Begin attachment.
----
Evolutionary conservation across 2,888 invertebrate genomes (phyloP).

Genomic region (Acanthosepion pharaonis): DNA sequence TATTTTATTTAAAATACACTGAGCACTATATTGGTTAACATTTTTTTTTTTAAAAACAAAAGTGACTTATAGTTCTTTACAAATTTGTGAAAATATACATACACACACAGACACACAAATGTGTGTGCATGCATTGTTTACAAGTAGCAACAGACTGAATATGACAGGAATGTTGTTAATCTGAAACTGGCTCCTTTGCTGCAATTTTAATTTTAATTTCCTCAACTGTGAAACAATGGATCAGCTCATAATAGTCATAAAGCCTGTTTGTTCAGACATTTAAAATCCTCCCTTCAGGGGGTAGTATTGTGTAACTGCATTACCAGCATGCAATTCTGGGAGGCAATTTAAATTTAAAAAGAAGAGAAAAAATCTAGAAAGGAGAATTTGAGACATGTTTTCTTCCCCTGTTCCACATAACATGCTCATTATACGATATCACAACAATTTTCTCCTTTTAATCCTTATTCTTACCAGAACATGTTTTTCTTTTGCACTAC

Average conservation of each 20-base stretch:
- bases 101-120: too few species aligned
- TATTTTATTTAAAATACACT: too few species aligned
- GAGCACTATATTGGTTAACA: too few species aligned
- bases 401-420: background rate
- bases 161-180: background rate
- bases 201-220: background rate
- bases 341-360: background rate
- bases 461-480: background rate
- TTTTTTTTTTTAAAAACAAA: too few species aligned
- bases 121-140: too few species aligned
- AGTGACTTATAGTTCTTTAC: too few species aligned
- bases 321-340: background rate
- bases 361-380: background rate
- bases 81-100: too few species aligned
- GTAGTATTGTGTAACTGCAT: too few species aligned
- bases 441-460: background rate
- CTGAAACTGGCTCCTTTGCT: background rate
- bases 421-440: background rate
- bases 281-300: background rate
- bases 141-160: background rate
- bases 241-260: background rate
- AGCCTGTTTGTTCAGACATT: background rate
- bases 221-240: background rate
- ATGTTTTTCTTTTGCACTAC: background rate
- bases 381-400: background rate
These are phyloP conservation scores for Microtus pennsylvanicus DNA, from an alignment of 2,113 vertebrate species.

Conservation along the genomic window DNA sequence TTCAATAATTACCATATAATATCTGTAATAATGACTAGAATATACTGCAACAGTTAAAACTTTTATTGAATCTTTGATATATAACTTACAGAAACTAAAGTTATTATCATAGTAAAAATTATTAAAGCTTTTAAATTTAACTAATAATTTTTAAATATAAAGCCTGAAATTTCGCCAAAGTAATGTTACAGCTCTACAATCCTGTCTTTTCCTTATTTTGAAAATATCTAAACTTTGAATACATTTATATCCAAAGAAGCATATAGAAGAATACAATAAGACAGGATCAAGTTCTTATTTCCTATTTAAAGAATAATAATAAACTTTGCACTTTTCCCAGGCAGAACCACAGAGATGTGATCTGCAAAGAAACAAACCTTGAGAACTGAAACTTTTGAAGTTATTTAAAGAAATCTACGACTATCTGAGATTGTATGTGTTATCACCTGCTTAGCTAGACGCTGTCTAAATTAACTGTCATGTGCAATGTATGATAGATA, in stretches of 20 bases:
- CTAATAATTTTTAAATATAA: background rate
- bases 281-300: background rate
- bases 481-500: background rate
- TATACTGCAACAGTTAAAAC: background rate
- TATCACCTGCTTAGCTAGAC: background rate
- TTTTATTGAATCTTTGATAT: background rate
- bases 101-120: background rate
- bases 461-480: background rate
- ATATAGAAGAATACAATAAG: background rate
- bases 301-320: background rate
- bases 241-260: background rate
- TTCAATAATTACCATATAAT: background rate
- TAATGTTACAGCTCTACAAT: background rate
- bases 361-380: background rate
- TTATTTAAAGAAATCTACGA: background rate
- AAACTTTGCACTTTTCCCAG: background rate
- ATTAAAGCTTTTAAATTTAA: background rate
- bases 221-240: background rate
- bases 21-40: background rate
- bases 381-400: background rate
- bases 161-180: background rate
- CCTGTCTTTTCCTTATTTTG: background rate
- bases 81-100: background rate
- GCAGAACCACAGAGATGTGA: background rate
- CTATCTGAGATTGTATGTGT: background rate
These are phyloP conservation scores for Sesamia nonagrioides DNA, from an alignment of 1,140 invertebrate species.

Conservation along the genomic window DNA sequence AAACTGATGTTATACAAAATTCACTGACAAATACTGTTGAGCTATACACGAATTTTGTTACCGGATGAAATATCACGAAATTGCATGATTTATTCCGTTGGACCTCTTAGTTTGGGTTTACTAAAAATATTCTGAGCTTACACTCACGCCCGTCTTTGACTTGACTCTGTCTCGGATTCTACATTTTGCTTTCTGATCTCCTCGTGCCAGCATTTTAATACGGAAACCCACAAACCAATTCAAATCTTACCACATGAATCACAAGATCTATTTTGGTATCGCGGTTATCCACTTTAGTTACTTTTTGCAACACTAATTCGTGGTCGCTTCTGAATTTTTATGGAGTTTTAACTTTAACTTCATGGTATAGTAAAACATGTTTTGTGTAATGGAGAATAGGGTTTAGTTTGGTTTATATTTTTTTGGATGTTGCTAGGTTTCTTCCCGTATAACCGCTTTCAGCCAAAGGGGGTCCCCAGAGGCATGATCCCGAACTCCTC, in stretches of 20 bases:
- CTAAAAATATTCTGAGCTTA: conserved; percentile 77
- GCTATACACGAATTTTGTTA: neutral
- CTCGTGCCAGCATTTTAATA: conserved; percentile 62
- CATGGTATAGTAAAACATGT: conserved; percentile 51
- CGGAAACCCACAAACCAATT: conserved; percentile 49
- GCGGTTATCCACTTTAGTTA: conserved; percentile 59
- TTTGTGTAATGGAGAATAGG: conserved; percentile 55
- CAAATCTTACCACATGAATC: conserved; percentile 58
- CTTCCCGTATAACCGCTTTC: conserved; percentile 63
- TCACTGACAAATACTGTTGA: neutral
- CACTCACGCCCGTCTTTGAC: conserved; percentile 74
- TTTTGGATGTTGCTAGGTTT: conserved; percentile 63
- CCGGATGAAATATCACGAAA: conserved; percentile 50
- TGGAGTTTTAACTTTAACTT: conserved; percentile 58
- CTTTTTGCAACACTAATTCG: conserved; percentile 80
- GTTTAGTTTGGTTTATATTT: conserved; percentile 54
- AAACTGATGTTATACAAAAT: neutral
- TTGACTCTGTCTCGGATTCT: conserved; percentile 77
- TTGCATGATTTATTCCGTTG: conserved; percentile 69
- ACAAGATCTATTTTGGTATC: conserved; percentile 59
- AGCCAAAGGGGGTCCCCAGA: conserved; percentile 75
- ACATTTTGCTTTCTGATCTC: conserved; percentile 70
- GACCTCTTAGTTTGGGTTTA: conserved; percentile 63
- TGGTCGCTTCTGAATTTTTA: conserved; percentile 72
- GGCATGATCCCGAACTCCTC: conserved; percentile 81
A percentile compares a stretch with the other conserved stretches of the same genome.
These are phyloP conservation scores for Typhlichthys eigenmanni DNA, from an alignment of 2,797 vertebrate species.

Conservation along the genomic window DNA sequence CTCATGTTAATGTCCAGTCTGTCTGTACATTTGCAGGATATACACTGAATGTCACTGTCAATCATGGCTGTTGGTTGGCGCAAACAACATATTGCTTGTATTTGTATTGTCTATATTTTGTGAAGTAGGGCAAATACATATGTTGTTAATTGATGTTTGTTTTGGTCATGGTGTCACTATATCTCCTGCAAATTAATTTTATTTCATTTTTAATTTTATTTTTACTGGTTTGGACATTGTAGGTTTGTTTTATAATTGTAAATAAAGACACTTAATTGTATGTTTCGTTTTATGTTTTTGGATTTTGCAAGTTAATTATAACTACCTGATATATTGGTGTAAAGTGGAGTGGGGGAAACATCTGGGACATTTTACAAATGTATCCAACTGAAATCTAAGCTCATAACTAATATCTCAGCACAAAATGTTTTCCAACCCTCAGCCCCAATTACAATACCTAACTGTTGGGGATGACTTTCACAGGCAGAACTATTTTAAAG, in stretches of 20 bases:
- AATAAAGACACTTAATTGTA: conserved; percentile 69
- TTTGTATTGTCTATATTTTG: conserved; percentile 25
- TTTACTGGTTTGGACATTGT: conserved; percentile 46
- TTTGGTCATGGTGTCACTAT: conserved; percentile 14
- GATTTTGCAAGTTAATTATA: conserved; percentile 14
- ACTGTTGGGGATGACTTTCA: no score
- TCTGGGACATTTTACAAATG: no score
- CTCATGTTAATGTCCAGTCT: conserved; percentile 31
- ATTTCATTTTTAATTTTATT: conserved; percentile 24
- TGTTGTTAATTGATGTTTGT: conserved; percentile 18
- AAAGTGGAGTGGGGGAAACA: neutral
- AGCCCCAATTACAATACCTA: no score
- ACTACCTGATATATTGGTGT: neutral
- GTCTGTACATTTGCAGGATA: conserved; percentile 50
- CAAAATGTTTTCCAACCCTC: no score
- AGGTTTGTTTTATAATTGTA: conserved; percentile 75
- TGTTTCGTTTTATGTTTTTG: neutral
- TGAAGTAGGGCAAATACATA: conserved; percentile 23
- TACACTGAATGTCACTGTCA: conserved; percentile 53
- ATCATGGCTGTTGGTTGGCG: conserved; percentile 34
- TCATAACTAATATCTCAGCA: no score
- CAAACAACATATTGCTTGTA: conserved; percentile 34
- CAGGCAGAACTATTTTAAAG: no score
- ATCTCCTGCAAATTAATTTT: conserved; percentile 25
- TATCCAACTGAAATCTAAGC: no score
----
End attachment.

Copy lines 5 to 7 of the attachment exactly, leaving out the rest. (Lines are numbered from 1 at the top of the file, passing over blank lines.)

- TATTTTATTTAAAATACACT: too few species aligned
- GAGCACTATATTGGTTAACA: too few species aligned
- bases 401-420: background rate